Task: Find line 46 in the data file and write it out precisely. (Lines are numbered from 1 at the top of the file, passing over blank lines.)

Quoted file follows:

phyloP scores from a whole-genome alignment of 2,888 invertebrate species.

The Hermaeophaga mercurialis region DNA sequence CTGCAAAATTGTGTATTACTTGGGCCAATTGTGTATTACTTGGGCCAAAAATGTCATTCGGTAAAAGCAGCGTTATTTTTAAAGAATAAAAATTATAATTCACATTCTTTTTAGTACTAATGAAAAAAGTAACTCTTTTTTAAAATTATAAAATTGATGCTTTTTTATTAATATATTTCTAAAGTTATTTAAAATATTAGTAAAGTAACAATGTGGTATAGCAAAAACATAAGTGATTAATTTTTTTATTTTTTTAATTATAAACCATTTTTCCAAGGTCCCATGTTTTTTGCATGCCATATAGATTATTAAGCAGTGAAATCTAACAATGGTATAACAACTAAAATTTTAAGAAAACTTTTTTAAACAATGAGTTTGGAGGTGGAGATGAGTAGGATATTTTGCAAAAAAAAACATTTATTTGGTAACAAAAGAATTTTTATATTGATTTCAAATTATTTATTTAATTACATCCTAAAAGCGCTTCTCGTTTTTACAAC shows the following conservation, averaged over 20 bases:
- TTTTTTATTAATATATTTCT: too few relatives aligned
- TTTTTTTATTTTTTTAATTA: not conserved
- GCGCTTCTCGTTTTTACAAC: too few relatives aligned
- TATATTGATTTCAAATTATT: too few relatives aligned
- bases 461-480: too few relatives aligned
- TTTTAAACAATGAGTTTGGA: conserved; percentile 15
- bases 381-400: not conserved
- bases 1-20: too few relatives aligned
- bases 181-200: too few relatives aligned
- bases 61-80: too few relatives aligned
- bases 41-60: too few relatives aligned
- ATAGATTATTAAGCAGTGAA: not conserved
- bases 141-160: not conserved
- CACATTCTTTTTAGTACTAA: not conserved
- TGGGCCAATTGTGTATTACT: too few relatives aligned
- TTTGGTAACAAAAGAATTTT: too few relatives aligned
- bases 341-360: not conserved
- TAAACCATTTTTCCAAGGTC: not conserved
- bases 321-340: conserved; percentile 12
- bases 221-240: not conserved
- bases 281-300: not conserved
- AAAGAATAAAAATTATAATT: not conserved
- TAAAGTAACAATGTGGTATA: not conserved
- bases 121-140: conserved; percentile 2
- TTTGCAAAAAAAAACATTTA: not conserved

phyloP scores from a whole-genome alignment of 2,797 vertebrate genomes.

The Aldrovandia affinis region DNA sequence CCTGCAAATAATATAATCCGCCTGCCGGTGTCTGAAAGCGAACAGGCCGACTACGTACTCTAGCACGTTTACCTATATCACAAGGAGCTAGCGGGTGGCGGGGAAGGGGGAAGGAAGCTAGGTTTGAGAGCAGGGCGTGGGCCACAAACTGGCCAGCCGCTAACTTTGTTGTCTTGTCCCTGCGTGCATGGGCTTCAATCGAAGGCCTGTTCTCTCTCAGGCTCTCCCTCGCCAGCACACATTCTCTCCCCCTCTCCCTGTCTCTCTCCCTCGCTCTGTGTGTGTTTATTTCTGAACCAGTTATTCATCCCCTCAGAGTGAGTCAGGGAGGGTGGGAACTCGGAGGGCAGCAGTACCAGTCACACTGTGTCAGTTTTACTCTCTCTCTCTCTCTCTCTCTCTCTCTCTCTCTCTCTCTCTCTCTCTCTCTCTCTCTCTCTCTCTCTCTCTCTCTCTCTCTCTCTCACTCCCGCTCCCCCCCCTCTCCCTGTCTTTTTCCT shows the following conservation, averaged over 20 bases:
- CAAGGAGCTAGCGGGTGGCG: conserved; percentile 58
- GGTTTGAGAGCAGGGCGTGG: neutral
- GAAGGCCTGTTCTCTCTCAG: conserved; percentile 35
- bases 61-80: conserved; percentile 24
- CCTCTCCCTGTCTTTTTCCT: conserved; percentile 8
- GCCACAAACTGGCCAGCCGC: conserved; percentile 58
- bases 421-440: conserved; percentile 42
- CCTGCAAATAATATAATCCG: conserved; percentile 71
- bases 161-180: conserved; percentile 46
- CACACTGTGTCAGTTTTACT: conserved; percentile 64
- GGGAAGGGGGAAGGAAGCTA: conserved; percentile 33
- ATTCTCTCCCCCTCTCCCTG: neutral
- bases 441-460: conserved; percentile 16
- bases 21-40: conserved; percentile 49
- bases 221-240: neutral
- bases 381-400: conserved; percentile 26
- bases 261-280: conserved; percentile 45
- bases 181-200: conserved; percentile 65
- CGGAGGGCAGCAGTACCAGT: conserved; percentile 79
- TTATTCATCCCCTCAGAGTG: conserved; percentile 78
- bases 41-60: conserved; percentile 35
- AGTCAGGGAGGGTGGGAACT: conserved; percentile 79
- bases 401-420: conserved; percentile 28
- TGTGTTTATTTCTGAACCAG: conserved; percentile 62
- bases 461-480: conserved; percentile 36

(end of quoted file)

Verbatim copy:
- bases 261-280: conserved; percentile 45